Fast-forward to today – and we’re a long way down the road with testing and understanding soy and how it interacts with the human body. In soy, there are four main classes of phytoestrogens, and the class most studied is that of isoflavones. Isoflavones can be received by estrogen receptors in different types of cells in our bodies, the same way that human estrogen can be received. It has taken a long time to learn the details since the 1940s, but human cells have two types of estrogen receptors – Alpha and Beta receptors. Plant based phytoestrogens preferentially bind to the Beta receptor and in areas of the body that don’t have Beta receptors, isoflavones have minimal impact (Greger, 2016). This is a good thing – because they do really important work in those cells that human estrogen may bypass. They can bind to Alpha receptors, but then they are competing with your body’s natural estrogen and you’d have to consume significantly wild amounts of soy to have enough isoflavones in your body to have a proper punch up with your natural estrogen. I’m talking eating buckets of the stuff every day. 


To get an idea of how isoflavones are viewed in 2021 and to understand the important work they do for you - leading gastroenterologist Dr Will Bulsiewicz states in his 2020 best-seller book Fiber Fueled “isoflavones have a number of health benefits, including: lowering cholesterol, strengthening bones, treating menopausal symptoms, lowering risk of coronary heart disease, and reducing risk of prostate/colon/breast/ovarian cancers” (Bulsiewicz, 2020).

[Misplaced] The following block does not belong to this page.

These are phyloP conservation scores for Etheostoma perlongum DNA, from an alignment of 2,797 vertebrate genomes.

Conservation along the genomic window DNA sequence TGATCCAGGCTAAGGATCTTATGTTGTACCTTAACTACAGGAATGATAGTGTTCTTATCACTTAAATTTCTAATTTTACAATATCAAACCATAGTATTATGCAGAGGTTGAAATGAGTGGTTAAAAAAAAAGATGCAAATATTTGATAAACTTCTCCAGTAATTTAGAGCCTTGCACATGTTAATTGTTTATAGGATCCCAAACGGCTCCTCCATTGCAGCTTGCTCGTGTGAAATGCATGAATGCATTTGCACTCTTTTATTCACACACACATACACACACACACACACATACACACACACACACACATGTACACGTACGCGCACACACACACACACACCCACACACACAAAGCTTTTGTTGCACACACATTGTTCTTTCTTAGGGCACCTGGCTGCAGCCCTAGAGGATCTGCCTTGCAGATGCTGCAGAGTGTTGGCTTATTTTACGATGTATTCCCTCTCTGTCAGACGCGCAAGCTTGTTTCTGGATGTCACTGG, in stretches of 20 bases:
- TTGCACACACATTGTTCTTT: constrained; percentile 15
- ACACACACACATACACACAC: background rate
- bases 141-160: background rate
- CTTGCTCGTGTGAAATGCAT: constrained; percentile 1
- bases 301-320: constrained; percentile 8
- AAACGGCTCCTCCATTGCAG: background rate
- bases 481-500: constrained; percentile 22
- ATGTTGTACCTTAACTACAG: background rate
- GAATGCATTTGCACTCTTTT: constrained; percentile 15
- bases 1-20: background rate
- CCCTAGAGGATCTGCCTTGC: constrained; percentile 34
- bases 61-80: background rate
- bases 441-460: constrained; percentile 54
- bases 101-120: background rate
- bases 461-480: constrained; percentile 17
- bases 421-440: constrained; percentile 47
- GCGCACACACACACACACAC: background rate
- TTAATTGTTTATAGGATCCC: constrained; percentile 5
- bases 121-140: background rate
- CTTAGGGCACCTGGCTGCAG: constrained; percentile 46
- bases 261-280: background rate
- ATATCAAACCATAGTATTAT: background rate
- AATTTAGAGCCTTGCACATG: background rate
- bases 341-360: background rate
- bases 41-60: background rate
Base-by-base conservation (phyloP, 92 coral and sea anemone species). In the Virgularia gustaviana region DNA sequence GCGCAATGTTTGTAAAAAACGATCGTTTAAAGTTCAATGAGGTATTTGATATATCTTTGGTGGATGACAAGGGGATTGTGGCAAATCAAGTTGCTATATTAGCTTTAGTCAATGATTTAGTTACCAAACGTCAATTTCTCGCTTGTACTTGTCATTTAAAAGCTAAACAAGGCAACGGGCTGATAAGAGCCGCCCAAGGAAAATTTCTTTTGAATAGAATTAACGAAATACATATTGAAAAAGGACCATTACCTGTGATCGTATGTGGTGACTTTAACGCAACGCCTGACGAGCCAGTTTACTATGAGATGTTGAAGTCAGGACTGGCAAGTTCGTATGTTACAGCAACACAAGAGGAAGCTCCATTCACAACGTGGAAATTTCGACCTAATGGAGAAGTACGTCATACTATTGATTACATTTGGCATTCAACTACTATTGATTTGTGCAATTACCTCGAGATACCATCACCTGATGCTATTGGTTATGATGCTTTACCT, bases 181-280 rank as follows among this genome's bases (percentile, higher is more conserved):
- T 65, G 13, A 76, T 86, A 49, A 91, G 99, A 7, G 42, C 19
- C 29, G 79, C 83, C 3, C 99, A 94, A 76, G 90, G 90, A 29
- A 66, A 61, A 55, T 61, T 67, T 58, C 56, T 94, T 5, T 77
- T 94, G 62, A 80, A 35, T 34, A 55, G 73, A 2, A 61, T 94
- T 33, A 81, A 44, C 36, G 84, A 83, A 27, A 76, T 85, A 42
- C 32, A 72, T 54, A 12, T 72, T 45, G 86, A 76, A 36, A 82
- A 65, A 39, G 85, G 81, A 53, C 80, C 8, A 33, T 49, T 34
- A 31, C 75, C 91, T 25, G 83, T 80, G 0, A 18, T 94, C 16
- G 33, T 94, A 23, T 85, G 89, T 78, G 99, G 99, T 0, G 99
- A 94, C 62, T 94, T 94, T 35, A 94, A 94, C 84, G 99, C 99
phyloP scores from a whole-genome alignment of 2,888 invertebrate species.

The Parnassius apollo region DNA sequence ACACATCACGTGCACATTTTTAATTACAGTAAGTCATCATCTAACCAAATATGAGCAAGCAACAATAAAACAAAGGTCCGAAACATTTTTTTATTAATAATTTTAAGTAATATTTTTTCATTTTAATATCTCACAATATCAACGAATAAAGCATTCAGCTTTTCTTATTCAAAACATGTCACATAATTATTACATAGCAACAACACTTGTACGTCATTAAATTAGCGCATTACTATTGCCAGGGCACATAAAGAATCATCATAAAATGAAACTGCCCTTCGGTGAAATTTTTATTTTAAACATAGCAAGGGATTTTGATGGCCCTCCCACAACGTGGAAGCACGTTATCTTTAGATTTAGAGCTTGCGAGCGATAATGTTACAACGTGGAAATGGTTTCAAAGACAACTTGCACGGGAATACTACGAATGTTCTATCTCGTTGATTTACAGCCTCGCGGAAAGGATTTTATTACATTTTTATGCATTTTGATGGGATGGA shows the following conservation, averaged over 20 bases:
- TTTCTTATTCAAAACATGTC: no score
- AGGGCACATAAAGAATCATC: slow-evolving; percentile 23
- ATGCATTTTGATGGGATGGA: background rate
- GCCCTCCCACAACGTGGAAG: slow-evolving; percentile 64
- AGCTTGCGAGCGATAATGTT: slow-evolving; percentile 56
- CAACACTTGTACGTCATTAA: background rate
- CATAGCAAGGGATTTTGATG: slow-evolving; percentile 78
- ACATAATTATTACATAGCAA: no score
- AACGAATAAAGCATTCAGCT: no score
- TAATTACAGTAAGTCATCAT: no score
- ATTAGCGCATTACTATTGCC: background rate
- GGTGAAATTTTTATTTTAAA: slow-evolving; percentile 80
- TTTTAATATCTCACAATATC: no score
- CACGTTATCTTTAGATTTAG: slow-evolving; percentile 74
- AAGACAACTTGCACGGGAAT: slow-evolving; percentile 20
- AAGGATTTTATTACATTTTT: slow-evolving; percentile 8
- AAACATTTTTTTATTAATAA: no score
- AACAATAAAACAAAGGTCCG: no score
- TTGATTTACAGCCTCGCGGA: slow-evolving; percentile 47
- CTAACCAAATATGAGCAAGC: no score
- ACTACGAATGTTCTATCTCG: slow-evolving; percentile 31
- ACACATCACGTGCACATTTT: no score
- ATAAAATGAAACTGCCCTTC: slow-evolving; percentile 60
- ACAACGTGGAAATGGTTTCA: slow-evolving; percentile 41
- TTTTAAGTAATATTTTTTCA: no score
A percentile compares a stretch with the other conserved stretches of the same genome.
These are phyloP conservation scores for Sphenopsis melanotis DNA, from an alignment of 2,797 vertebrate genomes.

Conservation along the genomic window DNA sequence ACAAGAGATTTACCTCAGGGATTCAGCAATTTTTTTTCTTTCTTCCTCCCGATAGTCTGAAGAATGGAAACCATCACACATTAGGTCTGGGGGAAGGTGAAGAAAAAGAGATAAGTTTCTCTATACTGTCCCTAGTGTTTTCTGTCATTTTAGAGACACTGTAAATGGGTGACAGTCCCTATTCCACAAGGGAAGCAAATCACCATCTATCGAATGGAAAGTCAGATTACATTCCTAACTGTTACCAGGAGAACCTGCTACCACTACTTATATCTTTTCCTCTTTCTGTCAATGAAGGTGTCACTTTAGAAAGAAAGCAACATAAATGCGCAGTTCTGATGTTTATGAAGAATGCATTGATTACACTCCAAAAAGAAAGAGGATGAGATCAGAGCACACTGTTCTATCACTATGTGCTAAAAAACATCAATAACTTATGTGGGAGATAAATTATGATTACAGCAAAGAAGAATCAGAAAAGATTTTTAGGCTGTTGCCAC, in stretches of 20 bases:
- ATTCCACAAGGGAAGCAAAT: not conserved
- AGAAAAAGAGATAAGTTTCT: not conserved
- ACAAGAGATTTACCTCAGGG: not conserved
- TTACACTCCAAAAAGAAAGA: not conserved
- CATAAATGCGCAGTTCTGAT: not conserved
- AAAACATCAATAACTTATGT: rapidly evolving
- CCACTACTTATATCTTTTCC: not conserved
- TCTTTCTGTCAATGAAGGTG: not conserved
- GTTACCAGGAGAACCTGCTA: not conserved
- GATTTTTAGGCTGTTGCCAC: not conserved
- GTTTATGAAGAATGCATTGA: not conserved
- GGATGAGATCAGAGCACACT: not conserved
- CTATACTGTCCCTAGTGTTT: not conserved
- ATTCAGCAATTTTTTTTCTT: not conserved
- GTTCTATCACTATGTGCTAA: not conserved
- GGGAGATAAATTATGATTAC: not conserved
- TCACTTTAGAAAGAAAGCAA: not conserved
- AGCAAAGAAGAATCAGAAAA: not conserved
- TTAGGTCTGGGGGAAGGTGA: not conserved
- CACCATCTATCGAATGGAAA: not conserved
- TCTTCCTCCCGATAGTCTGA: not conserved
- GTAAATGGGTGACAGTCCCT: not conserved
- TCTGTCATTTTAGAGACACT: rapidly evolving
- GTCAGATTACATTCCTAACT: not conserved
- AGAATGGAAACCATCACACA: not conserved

The next thing people typically worry about with eating soy is its GMO verse non-GMO status. While research on soy and the effects of phytoestrogens has come a long way for specialist doctors to be able to safely give the green light on soy, so has commercial agriculture and intensive farming practices galloped ahead in progress since the 1940s. And this progress has come in the form of genetically modified crops, which requires chemical based farming practices. Super short and sweet – GMO soy has been modified genetically to be able to accept glyphosates – which are found in herbicides like Round Up. The weeds will die, but the plant won’t. Now there are standards in agricultural practices for what is an acceptable level of glyphosate in crop spraying, and this standard is 20 parts per million. This equates to a safe ingestion level of glyphosates at 0,5mg per kg in bodyweight. If you weigh 60kgs, that is 30mg per day. This would be a buffered amount too, so according to regulatory bodies – you would be able to ingest 30mg safely (Davis C. P., 2019).


One of the best articles that sums up the conversations around soy is by Dr. Chana Davis of Fuelled By Science - and you can read it here

Other articles around the safety and healthful nature of soy that are (in our opinion) balanced can be found here: